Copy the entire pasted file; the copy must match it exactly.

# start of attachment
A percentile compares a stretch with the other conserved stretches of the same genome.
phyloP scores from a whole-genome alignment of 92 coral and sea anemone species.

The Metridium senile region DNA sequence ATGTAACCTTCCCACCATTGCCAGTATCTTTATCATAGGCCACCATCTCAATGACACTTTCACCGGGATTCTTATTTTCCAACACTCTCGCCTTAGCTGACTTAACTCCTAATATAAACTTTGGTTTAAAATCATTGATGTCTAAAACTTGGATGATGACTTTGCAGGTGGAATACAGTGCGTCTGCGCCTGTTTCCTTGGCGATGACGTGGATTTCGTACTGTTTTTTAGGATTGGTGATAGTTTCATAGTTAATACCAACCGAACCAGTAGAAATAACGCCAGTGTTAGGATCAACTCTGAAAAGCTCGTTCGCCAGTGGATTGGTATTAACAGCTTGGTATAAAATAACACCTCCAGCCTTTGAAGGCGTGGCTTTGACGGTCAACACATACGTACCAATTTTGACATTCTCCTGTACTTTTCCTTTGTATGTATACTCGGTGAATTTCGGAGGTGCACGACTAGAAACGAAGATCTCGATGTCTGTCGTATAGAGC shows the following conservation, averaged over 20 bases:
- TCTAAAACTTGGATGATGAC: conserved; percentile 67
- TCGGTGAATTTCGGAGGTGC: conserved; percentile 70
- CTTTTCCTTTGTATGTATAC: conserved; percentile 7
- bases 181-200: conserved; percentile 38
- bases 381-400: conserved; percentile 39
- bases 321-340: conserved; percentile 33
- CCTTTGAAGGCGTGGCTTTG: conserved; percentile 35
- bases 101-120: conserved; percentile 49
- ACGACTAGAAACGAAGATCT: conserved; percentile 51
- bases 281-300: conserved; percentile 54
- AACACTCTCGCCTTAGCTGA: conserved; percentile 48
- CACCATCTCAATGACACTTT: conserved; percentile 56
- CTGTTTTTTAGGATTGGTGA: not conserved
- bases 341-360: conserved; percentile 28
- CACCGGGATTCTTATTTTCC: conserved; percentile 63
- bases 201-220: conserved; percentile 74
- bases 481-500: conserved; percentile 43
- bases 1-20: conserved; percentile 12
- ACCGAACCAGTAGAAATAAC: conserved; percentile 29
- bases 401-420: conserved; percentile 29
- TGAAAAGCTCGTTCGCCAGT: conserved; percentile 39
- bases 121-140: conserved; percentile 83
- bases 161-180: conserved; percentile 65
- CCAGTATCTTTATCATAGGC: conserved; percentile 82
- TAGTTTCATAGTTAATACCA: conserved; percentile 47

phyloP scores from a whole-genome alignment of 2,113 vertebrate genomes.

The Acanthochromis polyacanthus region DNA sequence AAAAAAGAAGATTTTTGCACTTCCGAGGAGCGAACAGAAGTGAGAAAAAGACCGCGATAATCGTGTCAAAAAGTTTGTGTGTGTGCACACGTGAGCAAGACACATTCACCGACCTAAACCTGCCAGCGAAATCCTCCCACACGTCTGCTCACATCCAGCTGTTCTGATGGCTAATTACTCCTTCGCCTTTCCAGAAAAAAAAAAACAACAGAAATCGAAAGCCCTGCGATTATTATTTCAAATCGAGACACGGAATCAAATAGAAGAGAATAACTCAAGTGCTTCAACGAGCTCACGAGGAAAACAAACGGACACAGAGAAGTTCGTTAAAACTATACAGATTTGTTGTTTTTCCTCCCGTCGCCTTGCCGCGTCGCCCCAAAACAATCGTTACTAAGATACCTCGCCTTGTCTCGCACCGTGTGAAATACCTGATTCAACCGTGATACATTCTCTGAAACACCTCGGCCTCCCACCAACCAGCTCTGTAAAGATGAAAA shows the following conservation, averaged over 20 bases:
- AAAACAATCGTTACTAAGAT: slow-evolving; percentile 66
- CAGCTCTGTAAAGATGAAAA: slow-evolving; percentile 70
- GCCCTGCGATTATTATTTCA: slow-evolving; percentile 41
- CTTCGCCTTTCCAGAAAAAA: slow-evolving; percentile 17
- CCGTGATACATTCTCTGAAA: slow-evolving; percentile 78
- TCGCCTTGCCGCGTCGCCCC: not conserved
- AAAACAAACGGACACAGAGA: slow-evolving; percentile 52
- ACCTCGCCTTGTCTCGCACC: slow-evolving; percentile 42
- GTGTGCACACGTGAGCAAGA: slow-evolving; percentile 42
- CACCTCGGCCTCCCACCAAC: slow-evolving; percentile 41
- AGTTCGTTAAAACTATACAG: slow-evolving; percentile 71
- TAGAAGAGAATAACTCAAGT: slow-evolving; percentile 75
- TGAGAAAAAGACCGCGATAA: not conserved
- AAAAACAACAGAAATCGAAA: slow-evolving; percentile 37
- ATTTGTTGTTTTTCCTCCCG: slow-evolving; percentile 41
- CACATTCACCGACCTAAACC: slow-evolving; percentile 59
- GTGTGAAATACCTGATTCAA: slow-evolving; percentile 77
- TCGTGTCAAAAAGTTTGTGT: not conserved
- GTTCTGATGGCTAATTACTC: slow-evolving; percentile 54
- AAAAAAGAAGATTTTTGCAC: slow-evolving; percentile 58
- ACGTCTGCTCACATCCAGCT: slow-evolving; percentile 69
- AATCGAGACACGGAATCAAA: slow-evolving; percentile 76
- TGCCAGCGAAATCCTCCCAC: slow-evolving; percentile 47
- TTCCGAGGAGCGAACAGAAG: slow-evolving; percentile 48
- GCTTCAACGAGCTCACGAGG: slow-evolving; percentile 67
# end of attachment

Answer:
A percentile compares a stretch with the other conserved stretches of the same genome.
phyloP scores from a whole-genome alignment of 92 coral and sea anemone species.

The Metridium senile region DNA sequence ATGTAACCTTCCCACCATTGCCAGTATCTTTATCATAGGCCACCATCTCAATGACACTTTCACCGGGATTCTTATTTTCCAACACTCTCGCCTTAGCTGACTTAACTCCTAATATAAACTTTGGTTTAAAATCATTGATGTCTAAAACTTGGATGATGACTTTGCAGGTGGAATACAGTGCGTCTGCGCCTGTTTCCTTGGCGATGACGTGGATTTCGTACTGTTTTTTAGGATTGGTGATAGTTTCATAGTTAATACCAACCGAACCAGTAGAAATAACGCCAGTGTTAGGATCAACTCTGAAAAGCTCGTTCGCCAGTGGATTGGTATTAACAGCTTGGTATAAAATAACACCTCCAGCCTTTGAAGGCGTGGCTTTGACGGTCAACACATACGTACCAATTTTGACATTCTCCTGTACTTTTCCTTTGTATGTATACTCGGTGAATTTCGGAGGTGCACGACTAGAAACGAAGATCTCGATGTCTGTCGTATAGAGC shows the following conservation, averaged over 20 bases:
- TCTAAAACTTGGATGATGAC: conserved; percentile 67
- TCGGTGAATTTCGGAGGTGC: conserved; percentile 70
- CTTTTCCTTTGTATGTATAC: conserved; percentile 7
- bases 181-200: conserved; percentile 38
- bases 381-400: conserved; percentile 39
- bases 321-340: conserved; percentile 33
- CCTTTGAAGGCGTGGCTTTG: conserved; percentile 35
- bases 101-120: conserved; percentile 49
- ACGACTAGAAACGAAGATCT: conserved; percentile 51
- bases 281-300: conserved; percentile 54
- AACACTCTCGCCTTAGCTGA: conserved; percentile 48
- CACCATCTCAATGACACTTT: conserved; percentile 56
- CTGTTTTTTAGGATTGGTGA: not conserved
- bases 341-360: conserved; percentile 28
- CACCGGGATTCTTATTTTCC: conserved; percentile 63
- bases 201-220: conserved; percentile 74
- bases 481-500: conserved; percentile 43
- bases 1-20: conserved; percentile 12
- ACCGAACCAGTAGAAATAAC: conserved; percentile 29
- bases 401-420: conserved; percentile 29
- TGAAAAGCTCGTTCGCCAGT: conserved; percentile 39
- bases 121-140: conserved; percentile 83
- bases 161-180: conserved; percentile 65
- CCAGTATCTTTATCATAGGC: conserved; percentile 82
- TAGTTTCATAGTTAATACCA: conserved; percentile 47

phyloP scores from a whole-genome alignment of 2,113 vertebrate genomes.

The Acanthochromis polyacanthus region DNA sequence AAAAAAGAAGATTTTTGCACTTCCGAGGAGCGAACAGAAGTGAGAAAAAGACCGCGATAATCGTGTCAAAAAGTTTGTGTGTGTGCACACGTGAGCAAGACACATTCACCGACCTAAACCTGCCAGCGAAATCCTCCCACACGTCTGCTCACATCCAGCTGTTCTGATGGCTAATTACTCCTTCGCCTTTCCAGAAAAAAAAAAACAACAGAAATCGAAAGCCCTGCGATTATTATTTCAAATCGAGACACGGAATCAAATAGAAGAGAATAACTCAAGTGCTTCAACGAGCTCACGAGGAAAACAAACGGACACAGAGAAGTTCGTTAAAACTATACAGATTTGTTGTTTTTCCTCCCGTCGCCTTGCCGCGTCGCCCCAAAACAATCGTTACTAAGATACCTCGCCTTGTCTCGCACCGTGTGAAATACCTGATTCAACCGTGATACATTCTCTGAAACACCTCGGCCTCCCACCAACCAGCTCTGTAAAGATGAAAA shows the following conservation, averaged over 20 bases:
- AAAACAATCGTTACTAAGAT: slow-evolving; percentile 66
- CAGCTCTGTAAAGATGAAAA: slow-evolving; percentile 70
- GCCCTGCGATTATTATTTCA: slow-evolving; percentile 41
- CTTCGCCTTTCCAGAAAAAA: slow-evolving; percentile 17
- CCGTGATACATTCTCTGAAA: slow-evolving; percentile 78
- TCGCCTTGCCGCGTCGCCCC: not conserved
- AAAACAAACGGACACAGAGA: slow-evolving; percentile 52
- ACCTCGCCTTGTCTCGCACC: slow-evolving; percentile 42
- GTGTGCACACGTGAGCAAGA: slow-evolving; percentile 42
- CACCTCGGCCTCCCACCAAC: slow-evolving; percentile 41
- AGTTCGTTAAAACTATACAG: slow-evolving; percentile 71
- TAGAAGAGAATAACTCAAGT: slow-evolving; percentile 75
- TGAGAAAAAGACCGCGATAA: not conserved
- AAAAACAACAGAAATCGAAA: slow-evolving; percentile 37
- ATTTGTTGTTTTTCCTCCCG: slow-evolving; percentile 41
- CACATTCACCGACCTAAACC: slow-evolving; percentile 59
- GTGTGAAATACCTGATTCAA: slow-evolving; percentile 77
- TCGTGTCAAAAAGTTTGTGT: not conserved
- GTTCTGATGGCTAATTACTC: slow-evolving; percentile 54
- AAAAAAGAAGATTTTTGCAC: slow-evolving; percentile 58
- ACGTCTGCTCACATCCAGCT: slow-evolving; percentile 69
- AATCGAGACACGGAATCAAA: slow-evolving; percentile 76
- TGCCAGCGAAATCCTCCCAC: slow-evolving; percentile 47
- TTCCGAGGAGCGAACAGAAG: slow-evolving; percentile 48
- GCTTCAACGAGCTCACGAGG: slow-evolving; percentile 67